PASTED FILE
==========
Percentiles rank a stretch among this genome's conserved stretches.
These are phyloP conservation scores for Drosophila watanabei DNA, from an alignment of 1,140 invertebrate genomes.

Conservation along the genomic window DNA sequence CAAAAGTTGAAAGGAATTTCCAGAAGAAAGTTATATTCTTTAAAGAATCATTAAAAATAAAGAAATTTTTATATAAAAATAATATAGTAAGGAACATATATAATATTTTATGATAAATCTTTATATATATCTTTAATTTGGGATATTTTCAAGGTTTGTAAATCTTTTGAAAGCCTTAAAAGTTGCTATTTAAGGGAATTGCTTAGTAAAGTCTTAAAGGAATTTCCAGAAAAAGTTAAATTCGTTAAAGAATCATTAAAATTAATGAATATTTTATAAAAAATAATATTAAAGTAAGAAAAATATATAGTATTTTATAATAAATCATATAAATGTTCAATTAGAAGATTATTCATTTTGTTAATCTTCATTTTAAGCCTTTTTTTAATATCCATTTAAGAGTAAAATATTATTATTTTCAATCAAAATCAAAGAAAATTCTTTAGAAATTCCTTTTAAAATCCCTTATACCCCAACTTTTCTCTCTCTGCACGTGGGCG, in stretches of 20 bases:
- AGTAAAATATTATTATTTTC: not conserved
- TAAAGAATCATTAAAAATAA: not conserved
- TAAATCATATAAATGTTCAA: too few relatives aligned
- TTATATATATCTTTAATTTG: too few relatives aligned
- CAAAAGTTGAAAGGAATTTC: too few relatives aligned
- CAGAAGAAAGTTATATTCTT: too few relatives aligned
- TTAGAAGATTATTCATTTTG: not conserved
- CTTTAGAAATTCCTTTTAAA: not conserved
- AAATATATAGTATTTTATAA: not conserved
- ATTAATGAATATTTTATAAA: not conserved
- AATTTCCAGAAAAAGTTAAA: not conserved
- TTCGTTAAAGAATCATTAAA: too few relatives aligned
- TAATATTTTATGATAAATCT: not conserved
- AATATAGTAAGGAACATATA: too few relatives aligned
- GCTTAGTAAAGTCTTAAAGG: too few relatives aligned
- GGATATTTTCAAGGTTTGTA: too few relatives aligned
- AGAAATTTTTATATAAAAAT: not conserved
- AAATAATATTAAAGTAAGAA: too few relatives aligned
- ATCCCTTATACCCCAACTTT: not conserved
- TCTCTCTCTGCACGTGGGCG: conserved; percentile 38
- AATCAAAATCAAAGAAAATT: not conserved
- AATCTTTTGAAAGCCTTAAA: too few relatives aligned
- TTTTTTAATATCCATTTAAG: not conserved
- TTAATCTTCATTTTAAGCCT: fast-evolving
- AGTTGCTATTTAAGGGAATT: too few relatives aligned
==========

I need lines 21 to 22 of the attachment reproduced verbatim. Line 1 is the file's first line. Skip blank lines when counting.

- AAATAATATTAAAGTAAGAA: too few relatives aligned
- ATCCCTTATACCCCAACTTT: not conserved